Garmin uses a form of VFAT-based disc images for the image file format. The filesystem displayed by the file contains a series of partial maps as well as some additional data. Each zoom level is displayed on a set of tiles with the images for this resolution. Garmin does not provide the actual specifications [2]. The format has yet to be completely decrypted [3]. In addition, mounting the disk images is not straightforward. As a result, numerous problems are more difficult to resolve than they might otherwise be.


POIs refers to Points of Interest. POIs can include buildings, gas stations, museums etc. These might also be significant scenic points of interest.

Mkgmap has a --help=options option that provides basic information about the program. The --help=<Topic> option displays additional details for each keyword. The option names cannot be abbreviated in Mkgmap. Equal signs are required between the option and value. You will only need to use a few of the numerous options available in order to perform most tasks (See Table 2).

Table 2

Getting a Handle on Mkgmap

Option Function
-c <file> Reads the relevant file and interprets the contents line by line as <Option>=<value>
--output-dir=<folder> Writes to the relevant directory
--gmapsupp Creates and reads a Garmin-compatible file
-n <Name> Defines the map name
--description=<Text> Describes the map and its features
--country-name=<country> Defines the country name
--country-abbr=<abbreviation> Defines the country name abbreviation
--region-name=<Region> Defines the region name
--region-abbr=<abbreviation> Defines the region name abbreviation
--style-file=<file> Reads styles from the relevant file
--list-styles Displays available styles
--check-styles Checks the available styles
--route Creates a routing-capable map
--cycle-map Creates a bike route map
--transparent Creates a transparent overlay
--verbose Delivers comprehensive output

Maps and Styles

Styles are an important aspect to the creation of the maps. As with Maperitive [4], the software uses features to classify the display for objects and then draws them accordingly. The objects include such things as points, lines, and surfaces. The styles determine the manner in which this occurs. In particular, a style defines the relationship between the form in which an object appears and the magnification level of the object.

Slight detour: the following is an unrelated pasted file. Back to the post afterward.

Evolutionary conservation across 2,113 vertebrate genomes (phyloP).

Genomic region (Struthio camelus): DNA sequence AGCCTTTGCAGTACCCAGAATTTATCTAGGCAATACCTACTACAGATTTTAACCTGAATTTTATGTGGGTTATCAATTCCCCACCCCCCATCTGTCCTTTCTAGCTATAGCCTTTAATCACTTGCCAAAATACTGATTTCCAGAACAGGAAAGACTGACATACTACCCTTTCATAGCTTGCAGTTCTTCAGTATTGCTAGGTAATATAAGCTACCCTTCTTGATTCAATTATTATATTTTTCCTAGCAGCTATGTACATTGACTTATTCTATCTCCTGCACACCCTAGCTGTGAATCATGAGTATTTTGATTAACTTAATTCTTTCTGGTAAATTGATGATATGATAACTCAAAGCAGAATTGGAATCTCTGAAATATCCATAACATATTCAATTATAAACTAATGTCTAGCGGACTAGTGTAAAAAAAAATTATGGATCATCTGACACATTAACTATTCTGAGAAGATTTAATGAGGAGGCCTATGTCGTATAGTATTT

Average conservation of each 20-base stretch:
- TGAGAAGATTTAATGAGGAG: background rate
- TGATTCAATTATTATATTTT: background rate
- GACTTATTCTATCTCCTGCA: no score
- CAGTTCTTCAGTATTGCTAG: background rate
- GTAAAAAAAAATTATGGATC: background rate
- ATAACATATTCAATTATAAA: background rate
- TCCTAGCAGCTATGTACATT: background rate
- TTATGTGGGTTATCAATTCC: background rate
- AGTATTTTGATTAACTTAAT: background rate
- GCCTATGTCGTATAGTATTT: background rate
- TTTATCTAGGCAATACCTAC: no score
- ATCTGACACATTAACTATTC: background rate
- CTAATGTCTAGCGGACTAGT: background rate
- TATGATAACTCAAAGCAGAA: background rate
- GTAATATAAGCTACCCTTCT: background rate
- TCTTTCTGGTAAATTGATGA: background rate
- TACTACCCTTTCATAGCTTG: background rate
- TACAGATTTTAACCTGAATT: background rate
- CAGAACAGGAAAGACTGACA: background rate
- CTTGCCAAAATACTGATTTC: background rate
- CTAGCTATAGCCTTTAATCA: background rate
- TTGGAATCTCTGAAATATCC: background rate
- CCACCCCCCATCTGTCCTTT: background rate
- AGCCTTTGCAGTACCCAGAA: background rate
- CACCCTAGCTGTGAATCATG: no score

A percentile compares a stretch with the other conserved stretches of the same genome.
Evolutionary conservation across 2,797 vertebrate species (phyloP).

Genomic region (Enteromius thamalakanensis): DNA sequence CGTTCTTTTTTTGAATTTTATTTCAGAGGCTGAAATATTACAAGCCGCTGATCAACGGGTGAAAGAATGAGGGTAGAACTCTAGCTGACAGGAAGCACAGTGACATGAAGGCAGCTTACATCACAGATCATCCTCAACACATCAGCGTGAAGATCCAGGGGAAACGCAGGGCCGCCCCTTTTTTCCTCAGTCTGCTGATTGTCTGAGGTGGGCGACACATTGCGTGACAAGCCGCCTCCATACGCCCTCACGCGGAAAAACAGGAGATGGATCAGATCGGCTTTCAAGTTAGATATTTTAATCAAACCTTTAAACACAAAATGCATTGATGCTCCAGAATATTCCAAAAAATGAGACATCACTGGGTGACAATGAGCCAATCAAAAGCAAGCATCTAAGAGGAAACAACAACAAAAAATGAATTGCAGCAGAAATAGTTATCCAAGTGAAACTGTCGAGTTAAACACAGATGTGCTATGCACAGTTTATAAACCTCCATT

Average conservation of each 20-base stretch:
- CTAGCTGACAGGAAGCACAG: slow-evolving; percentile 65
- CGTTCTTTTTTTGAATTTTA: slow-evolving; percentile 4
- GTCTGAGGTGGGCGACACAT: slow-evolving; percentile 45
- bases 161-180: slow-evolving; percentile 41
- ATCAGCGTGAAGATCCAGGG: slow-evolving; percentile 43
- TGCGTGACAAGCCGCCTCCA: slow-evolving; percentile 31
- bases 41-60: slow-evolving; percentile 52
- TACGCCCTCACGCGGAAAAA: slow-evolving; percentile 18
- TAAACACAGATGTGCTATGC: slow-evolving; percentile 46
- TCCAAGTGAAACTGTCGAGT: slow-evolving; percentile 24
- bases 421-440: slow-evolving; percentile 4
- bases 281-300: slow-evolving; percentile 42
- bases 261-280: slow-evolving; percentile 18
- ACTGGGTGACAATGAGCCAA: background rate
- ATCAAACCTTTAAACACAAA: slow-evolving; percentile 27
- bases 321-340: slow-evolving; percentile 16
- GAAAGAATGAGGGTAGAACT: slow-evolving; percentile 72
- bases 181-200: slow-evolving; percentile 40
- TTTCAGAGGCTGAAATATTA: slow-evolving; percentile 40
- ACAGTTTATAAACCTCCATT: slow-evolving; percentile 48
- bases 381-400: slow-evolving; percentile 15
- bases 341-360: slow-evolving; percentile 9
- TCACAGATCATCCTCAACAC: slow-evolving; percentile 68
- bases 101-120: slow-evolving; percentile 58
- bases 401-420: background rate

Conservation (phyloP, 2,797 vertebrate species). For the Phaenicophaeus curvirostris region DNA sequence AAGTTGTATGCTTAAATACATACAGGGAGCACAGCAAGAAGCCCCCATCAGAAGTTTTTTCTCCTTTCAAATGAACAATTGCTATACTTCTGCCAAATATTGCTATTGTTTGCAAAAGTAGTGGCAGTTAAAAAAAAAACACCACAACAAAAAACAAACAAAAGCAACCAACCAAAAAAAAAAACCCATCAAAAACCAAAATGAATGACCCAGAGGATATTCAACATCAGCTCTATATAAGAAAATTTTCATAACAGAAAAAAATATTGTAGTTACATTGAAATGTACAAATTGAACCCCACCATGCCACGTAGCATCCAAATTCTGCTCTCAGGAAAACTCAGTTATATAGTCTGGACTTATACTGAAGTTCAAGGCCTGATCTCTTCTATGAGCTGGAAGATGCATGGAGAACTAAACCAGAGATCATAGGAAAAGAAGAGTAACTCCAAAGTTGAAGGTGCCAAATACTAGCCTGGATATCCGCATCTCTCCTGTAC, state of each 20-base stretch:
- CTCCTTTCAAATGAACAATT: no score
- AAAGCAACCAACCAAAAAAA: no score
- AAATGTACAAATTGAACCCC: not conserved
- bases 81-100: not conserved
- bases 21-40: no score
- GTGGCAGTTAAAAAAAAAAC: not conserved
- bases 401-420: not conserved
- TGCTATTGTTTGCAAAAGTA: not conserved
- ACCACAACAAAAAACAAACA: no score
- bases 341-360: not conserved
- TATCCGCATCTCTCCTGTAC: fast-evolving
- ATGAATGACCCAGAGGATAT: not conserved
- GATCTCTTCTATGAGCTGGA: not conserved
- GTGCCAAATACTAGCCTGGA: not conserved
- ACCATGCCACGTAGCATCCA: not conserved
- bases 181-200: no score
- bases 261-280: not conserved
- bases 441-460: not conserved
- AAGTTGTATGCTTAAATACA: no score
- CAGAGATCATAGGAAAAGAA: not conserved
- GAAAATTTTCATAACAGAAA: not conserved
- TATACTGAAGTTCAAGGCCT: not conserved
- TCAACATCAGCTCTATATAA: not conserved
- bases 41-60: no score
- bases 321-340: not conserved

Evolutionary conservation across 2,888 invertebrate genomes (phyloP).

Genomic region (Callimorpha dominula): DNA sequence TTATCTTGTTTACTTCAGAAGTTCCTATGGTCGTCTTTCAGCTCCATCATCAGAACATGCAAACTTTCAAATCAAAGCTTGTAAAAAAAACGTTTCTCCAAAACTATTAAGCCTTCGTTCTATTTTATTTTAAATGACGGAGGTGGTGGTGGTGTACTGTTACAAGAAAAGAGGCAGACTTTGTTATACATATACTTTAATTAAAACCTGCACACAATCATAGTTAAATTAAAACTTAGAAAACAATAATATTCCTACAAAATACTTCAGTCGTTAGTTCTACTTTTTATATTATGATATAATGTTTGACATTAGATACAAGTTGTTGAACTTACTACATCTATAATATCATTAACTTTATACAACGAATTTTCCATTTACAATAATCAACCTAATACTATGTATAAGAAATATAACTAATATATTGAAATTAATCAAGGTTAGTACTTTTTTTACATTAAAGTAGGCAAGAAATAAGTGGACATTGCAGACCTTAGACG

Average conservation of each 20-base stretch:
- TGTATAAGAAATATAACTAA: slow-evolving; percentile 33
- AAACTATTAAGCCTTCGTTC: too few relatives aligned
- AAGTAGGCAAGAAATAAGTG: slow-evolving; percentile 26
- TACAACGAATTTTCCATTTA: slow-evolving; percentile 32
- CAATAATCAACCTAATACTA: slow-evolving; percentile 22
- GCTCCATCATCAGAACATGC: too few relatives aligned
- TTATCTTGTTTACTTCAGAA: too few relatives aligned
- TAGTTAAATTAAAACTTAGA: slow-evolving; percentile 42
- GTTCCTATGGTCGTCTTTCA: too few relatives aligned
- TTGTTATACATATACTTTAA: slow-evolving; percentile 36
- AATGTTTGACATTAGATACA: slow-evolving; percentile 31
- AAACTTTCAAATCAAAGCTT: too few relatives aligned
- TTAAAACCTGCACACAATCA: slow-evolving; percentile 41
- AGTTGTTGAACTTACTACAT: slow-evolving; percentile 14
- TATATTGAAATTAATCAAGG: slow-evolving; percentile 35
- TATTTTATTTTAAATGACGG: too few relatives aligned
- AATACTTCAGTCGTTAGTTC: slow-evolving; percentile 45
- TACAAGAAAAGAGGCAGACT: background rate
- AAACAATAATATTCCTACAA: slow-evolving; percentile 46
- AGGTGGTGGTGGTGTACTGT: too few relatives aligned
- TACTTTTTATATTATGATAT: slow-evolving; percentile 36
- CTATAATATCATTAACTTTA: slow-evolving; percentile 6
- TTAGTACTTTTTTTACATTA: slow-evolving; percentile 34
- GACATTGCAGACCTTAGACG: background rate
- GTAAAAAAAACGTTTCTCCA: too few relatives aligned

Garmin compatible navigational devices work with a scale of 24 resolution levels. The scale correlates the levels with distance. In practice, only levels 16 through 24 are actually relevant (see Table 3). In addition, the mapping for these levels can vary depending on the device. The zoom levels for the maps are different. In principle, there are 17 levels; these include 0 to 16. However, only the values from 0 (maximum detail) to 10 (overview) are typically used.

Table 3


Factor Distance
16 30-12km
18 8-3km
20 2000-800m
22 500-200m
23 300-80m
24 120-50m

An internal table gives the relationship between the zoom level and the resolution. For example, the zoom level 0 corresponds to resolution 24. When calling Mkgmap, you can define which level the map should take into account via the --levels= option. A Garmin navigational map contains a maximum of eight levels. In addition, there are up to eight so-called overview levels. A large number of levels improves the display, but it also eats up storage space for the image files.

A gmapsupp.img file contains its own set of precalculated tiles for each zoom level. You will see the level when navigating. This explains the file size, which often reaches into the gigabytes. Since the filesystem for the image is based on VFAT, problems may occur. The maximum size for VFAT files is 4GB. This becomes an issue primarily when you try to create very large MBTiles files [5] that you then use for an SQLite database. By the way, you can use Maperitive as needed to create the displayed tiles and then embed them in a disk image.

Another problem to consider also involves file size and contents. Mkgmap has restrictions with respect to the size of the datasets that it processes. Therefore, you will need to split large OSM and protocolbuffer binary format (PBF) files. Splitting is accomplished with the second program in the Mkgmap suite, aptly known as splitter [6]. You install this program separately, either by hand or under Arch Linux. Otherwise, the program usually comes in the mkgmap package. You will find the program options via --help . However, the packages in Arch Linux do not come with documentation and examples. As a result, you may have to resort to the original files.

Splitter divides OSM files into smaller files. In the process, it tries to keep neighboring regions together. In addition, the program also attempts to transfer Ways and Polygons as completely as possible to a new file. It does this by creating files of various sizes.